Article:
Examples of transport waste include handoffs between departments, sending and resending emails or information and moving goods from warehouse to warehouse.

The causes can include poor office/warehouse layout, unnecessary steps within a process or having too many sites to operate your business from.

Solutions to transport waste can include simplifying processes by reducing handoffs, prioritising what needs to be sent and to whom and having centres of excellence from where all operations run.


Waste in inventory occurs when more products or services are stored or created than the customer has asked for. This can lead to a backlog of products and services that then need to be cleared through.

Examples of this type of waste include stockpiling of supplies, often just in case, a backlog of data waiting to be entered or the storing of information for longer than is required.

Causes could include poor monitoring systems, unreliable suppliers and misunderstood customer needs.

Solutions could revolve around providing a greater focus on the voice of the customer, a Kanban system for workflow to be introduced and a review of the suppliers.


Motion waste refers to any action that does not add value to the product, service or process. This action could be conducted by a human or a system, but it is something which does not positively impact the final output. This type of waste often occurs when we see something “repetitive” happening.

Examples of this type of waste include repetitive keystrokes (manual intervention), walking between equipment in the office and switching between applications on the computer.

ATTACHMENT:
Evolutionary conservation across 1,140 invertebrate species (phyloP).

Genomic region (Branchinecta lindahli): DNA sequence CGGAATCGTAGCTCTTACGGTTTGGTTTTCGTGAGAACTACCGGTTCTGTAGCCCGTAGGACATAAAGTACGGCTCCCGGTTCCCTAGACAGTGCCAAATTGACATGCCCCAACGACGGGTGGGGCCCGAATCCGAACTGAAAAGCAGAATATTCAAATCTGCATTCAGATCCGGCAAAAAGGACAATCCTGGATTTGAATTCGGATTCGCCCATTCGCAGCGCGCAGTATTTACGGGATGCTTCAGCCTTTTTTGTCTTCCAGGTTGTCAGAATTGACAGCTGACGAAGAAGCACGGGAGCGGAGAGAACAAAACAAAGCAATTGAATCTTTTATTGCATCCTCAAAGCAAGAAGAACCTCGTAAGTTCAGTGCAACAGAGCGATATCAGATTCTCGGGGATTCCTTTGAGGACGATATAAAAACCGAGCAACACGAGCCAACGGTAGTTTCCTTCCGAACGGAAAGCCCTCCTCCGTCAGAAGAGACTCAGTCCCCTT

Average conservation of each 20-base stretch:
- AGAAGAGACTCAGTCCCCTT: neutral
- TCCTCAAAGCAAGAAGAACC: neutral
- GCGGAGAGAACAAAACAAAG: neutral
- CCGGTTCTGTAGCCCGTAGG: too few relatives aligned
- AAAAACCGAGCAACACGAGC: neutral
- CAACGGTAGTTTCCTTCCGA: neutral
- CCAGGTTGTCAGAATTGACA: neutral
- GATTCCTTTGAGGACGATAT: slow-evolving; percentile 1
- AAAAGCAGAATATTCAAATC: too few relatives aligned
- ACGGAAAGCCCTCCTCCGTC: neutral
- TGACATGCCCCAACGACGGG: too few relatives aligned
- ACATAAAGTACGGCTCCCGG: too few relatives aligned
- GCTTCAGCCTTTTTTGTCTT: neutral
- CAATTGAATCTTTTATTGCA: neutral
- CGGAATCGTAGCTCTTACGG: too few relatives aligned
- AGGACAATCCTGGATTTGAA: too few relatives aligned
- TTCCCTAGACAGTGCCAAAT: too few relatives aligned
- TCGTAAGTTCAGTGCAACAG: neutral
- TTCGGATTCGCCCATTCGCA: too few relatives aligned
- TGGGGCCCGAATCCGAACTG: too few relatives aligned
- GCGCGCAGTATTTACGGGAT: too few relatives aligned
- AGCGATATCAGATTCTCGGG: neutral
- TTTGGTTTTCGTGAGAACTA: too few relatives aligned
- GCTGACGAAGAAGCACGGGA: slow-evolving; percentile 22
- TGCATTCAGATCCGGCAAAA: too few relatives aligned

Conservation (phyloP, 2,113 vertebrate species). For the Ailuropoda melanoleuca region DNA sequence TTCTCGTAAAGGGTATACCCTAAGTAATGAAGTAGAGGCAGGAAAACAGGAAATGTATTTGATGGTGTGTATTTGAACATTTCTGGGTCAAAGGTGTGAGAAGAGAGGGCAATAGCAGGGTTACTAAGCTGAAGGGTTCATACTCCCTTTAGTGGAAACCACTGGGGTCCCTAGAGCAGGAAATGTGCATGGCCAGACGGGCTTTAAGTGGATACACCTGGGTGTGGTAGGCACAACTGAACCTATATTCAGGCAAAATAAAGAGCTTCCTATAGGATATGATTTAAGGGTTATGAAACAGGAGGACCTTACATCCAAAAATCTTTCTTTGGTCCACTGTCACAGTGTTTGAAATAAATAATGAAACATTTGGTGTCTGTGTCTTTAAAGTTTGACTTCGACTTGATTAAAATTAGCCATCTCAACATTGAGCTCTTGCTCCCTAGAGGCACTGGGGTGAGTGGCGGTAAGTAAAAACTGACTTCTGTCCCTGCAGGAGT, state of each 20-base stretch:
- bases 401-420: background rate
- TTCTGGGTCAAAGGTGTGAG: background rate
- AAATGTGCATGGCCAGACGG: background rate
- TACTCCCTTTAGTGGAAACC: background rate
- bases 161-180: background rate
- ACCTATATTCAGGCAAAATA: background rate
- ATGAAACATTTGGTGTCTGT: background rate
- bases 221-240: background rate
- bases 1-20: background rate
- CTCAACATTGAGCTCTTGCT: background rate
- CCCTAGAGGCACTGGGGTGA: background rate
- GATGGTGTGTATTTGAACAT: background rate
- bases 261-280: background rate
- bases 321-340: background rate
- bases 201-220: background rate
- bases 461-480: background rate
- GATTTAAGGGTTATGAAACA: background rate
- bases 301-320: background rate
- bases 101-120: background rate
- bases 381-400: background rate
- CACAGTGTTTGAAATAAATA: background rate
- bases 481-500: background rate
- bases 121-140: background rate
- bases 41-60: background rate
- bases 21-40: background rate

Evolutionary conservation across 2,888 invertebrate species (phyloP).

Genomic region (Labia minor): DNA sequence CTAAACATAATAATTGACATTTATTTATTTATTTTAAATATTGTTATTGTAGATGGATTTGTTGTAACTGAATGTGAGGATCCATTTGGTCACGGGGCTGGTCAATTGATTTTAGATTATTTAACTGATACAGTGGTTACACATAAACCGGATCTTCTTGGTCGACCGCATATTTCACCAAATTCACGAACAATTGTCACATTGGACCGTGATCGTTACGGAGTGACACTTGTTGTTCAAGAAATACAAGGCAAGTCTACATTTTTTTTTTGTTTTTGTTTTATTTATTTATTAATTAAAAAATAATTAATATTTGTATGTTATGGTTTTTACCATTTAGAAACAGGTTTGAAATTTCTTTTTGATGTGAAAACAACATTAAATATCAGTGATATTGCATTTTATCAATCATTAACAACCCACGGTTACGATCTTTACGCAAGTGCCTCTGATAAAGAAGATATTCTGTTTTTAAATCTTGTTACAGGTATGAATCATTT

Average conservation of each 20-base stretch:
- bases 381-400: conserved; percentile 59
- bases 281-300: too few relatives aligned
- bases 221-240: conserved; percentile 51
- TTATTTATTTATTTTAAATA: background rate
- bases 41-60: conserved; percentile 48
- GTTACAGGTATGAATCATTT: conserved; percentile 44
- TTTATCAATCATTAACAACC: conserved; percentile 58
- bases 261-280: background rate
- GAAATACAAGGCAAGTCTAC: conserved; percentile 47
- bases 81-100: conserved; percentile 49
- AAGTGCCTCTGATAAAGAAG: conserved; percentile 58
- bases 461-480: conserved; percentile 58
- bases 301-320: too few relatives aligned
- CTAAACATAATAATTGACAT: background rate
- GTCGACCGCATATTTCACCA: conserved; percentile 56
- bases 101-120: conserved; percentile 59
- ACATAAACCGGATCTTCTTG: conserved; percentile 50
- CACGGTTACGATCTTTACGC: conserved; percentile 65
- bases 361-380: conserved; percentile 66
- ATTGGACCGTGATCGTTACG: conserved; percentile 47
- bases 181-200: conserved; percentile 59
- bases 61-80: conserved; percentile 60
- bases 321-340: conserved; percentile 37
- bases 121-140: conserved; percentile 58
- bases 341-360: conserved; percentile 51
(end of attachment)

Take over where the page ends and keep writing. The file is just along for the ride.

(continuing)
Causes of motion waste can include poor office/workstation layout, poor process design (therefore requires manual steps) and congestion on equipment.

To solve this waste, you could rearrange layouts to reduce the need to move, ensure enough equipment is available for all and resign processes to reduce the manual and repetitive steps.


Waiting occurs whenever work or a process has to stop. In this instance, the process flow is disrupted by something which needs addressing, fixing or simply waiting for. The most common type of waiting waste is when you have to wait for someone within the process to complete their work before you can resume yours.

Examples of this type of waste include waiting for sign-off from another department, waiting for a part to be delivered to the site or waiting for a 3rd party provider to send over their data.

Causes of this type of waste can include work absences, poor communication and unbalanced workloads.

To help address this type of waste, you can ensure each worker has a delegate, implement tighter SLAs around when sign-offs are required and review the spread of workload across the team, ensuring it is balanced and fair and there is no risk of a backlog.


Overproduction occurs when workers produce more and more data/goods, often when there is no real demand from the customer or the market for this. It can be the case that no orders have been placed for these products or services, but the provider is creating them “just in case” the demand does come. Organizations that create products and services “just in case” are often plagued with this type of waste.

Examples of overproduction would include too much data being produced, additional unread reports being produced and the manual storage of digital documents.

Causes of this type of waste include producing things “just in case” demand comes in, not knowing your customer requirements as clearly as you should or changes to your process not being communicated out.

Solutions for this waste could include creating an audit report to reduce the volume of products being produced in line with demand, developing a more effective way to understand customer needs and producing only the required amount of data, no more.